Tuesday, September 05, 2006

Elementary School: Too Much, Too Soon

Newsweek asks "Are Kids Getting Pushed Too Fast, Too Soon?"

The answer, I think, is yes and no. They are being pushed -- and tested -- way too early on "academics" like reading and math, but at the same time they're not being exposed to the kinds of things that will interest them in lifelong learning, like history, music, and art. Even quality literature is pushed aside in favor of dry "reading textbooks" which have had all the personality stripped out of them by committees afraid of running afoul of the P.C. police.

The article attempts to blame the No Child Left Behind Act, but I think the problem is actually not so much "standards" or "testing" -- it's the increasingly early ages the standards are expected to be met. Since school administrators haven't wised up to this commonsense idea, parents are often responding by starting their children in school a year later. And as the article notes accurately, "Testing kids before third grade gives you a snapshot of what they know at that moment but is a poor predictor of how they will perform later on."

The pressure on children from an early age is out of control -- and pointless. I remember well when a kindergarten teacher approached me with deep concern because one of my children didn't know four letter sounds and couldn't count all the way to 100, three months into kindergarten. Said child is now a few years older, reads just fine and is an excellent math student.

One mother in the article, whose child has had private tutoring in reading since the age of three, proudly says "It's paying off. In kindergarten, he was the only one who could read a book at age 5." And that matters why? Does she not realize that all children develop at wildly varying rates, and does she think all the other children won't be reading by, say, third grade? Will that child who was pressured with "tutoring" from age 3 really have a leg up on his peers a decade later? What matters much more is that he learn to love learning.

These kinds of issues are among several reasons we turned to homeschooling. At home my youngest child learned phonics in kindergarten, in a low-key way, but he also got to be a little boy! He learned world geography, for example, by going on "airplane trips" made from chairs in our living room (he even made a "passport" with his photo on it) to countries like "France," "Spain," and "Holland." He made Dutch canals out of clay, and together we read MADELINE and FERDINAND THE BULL. He painted his version of the Eiffel Tower. That kind of "exploratory play" has been pretty much eradicated from our local kindergarten classrooms. School plays, holiday parties, Social Studies, Art, and Music have all seen similar cuts as the focus has built on "teaching to the test." And yet children seem to be worse off educationally than in my (or my parents') generation, when reading waited till 1st grade and multiplication tables till 3rd or 4th grade.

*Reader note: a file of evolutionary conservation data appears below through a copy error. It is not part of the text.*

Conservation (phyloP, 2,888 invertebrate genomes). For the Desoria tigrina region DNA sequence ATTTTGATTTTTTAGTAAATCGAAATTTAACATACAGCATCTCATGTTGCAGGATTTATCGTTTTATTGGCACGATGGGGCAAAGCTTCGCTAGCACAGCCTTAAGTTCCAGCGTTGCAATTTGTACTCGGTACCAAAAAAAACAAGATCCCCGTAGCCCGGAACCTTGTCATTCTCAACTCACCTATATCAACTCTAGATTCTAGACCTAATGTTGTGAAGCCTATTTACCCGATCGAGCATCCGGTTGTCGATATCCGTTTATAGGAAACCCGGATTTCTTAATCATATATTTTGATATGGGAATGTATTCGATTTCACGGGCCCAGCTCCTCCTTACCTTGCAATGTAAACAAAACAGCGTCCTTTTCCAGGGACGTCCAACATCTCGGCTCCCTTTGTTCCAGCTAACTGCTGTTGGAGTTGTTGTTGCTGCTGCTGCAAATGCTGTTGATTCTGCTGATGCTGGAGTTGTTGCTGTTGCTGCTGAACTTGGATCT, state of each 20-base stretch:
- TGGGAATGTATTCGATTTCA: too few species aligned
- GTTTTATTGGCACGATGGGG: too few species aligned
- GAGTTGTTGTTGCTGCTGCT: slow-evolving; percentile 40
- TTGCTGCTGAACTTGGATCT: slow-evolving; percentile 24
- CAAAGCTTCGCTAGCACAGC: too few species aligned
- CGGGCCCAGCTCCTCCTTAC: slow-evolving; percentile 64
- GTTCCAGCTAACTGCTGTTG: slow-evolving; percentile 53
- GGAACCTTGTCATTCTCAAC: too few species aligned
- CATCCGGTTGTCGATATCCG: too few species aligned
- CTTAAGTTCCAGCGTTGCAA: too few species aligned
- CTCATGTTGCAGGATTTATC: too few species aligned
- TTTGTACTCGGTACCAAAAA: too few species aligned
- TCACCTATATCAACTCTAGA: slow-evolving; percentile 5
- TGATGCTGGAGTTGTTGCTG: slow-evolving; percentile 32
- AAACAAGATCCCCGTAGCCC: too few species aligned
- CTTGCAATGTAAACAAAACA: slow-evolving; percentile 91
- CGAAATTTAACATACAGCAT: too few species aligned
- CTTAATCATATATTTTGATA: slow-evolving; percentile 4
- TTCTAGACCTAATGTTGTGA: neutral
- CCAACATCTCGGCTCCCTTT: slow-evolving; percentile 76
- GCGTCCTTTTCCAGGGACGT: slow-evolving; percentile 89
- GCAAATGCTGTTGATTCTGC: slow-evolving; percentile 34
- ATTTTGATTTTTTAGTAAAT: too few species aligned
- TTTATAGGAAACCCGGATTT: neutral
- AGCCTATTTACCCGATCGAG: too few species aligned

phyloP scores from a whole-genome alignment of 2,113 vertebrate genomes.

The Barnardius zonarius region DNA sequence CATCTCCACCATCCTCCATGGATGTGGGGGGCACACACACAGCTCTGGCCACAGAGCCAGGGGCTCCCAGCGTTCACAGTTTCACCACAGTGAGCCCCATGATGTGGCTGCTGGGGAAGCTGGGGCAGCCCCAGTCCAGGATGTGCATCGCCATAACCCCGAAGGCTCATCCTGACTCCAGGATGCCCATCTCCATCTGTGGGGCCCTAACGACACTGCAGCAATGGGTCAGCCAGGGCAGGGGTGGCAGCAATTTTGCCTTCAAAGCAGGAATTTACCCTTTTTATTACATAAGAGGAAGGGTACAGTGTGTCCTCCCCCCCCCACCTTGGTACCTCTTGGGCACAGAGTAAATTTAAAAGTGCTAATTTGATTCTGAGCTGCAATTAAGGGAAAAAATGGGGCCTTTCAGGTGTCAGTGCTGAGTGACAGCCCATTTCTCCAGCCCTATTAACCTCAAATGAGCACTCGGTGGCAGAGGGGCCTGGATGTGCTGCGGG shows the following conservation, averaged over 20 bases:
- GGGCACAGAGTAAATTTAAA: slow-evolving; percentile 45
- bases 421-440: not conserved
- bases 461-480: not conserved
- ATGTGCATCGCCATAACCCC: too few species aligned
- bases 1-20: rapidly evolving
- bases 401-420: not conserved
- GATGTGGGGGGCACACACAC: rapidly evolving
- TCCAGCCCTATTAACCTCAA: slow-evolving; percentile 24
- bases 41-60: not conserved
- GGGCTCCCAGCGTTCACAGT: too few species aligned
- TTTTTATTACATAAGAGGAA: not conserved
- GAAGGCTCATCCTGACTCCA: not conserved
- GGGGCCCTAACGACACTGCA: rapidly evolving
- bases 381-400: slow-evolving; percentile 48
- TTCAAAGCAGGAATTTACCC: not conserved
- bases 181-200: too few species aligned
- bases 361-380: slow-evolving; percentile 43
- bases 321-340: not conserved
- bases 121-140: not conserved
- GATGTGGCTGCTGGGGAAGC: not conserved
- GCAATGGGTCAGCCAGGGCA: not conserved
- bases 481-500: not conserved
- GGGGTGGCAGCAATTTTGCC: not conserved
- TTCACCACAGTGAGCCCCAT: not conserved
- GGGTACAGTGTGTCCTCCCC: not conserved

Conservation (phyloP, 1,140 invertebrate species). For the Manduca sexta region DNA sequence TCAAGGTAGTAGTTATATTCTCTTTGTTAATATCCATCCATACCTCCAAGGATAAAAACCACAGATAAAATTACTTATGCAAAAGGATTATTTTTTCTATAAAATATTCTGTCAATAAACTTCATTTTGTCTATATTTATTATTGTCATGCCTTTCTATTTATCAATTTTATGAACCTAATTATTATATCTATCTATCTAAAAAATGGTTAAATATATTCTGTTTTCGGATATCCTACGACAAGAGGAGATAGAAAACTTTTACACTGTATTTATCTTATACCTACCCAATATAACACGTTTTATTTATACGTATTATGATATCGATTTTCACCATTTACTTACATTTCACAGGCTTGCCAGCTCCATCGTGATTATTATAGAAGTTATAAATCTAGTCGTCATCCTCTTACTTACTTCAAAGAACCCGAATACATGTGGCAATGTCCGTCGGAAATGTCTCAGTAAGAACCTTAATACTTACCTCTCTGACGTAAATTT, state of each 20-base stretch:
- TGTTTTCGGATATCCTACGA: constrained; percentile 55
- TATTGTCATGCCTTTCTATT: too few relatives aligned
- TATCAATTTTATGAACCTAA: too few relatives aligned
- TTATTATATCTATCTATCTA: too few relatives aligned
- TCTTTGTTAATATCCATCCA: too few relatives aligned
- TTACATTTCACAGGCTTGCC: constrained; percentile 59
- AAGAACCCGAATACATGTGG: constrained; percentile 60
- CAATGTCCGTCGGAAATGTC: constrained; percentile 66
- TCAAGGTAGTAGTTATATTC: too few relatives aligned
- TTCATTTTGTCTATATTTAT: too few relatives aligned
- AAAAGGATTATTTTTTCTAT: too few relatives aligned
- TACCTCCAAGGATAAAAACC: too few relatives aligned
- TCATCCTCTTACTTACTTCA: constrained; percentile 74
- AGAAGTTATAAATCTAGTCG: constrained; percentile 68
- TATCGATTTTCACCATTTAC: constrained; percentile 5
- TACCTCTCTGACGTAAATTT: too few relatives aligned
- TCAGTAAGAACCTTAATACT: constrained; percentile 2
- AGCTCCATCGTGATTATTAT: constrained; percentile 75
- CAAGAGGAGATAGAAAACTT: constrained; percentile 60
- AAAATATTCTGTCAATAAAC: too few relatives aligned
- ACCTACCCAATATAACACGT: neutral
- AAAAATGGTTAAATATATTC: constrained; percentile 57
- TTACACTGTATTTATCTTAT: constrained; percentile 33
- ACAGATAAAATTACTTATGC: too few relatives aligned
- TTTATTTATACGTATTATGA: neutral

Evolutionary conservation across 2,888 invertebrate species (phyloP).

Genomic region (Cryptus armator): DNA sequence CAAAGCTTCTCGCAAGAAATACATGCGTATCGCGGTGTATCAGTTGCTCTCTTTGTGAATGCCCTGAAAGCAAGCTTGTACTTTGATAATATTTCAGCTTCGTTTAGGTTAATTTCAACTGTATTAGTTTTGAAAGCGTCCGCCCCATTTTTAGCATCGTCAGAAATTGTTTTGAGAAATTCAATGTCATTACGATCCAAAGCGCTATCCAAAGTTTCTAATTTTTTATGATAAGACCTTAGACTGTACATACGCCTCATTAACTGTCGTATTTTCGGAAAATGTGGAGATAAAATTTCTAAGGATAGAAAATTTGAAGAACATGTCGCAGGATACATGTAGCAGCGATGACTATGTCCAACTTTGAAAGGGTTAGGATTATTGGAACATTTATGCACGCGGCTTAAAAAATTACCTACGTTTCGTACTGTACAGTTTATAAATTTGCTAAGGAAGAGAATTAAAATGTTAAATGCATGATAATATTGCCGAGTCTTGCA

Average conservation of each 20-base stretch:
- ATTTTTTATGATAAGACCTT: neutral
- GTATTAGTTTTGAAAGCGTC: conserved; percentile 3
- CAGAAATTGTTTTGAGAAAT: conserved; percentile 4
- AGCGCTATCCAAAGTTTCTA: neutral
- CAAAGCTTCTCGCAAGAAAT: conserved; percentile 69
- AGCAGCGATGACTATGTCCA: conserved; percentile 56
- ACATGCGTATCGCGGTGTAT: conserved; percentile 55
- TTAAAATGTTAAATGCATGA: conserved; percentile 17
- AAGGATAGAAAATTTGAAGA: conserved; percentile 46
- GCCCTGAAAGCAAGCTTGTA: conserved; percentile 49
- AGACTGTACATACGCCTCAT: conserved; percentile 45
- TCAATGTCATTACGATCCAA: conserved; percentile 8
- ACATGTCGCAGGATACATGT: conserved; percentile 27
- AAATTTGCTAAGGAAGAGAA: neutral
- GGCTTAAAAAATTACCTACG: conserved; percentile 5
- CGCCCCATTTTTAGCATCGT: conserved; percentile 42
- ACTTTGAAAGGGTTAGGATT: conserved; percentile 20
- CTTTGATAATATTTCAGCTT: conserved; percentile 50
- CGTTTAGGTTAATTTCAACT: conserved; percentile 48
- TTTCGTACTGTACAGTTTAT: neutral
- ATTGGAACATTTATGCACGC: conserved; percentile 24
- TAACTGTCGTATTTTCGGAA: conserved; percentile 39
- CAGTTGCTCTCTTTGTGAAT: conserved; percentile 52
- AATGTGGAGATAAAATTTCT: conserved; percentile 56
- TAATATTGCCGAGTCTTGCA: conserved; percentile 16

Blogger Ugly Naked Guy said...

My gut tells me that you are absolutely right. Logic seems to point in that direction too. If you got better results when kids were given more time to be kids, and the results became worse when you pushed them to read at 5, then it seems pretty clear. I think I've said here before that I am willing to try not having kids in formal schooling until eight or nine. We have to try something.

10:01 PM  
Blogger Laura said...

You know, the Waldorf method of schooling doesn't have kids read until about age 9...they spend all their time exploring nature and doing "experiential"/developmental type stuff. And those kids turn out just fine. It's not for every kid because they're so different --some children crave early reading while others aren't ready -- Waldorf would have been all wrong for two of my kids and perfect for one of them. (Not sure about the other.)

I've read some interesting studies that indicate an older, mature child can go through an entire elementary curriculum in under two years. Food for thought!

Best wishes, Laura

10:14 PM  

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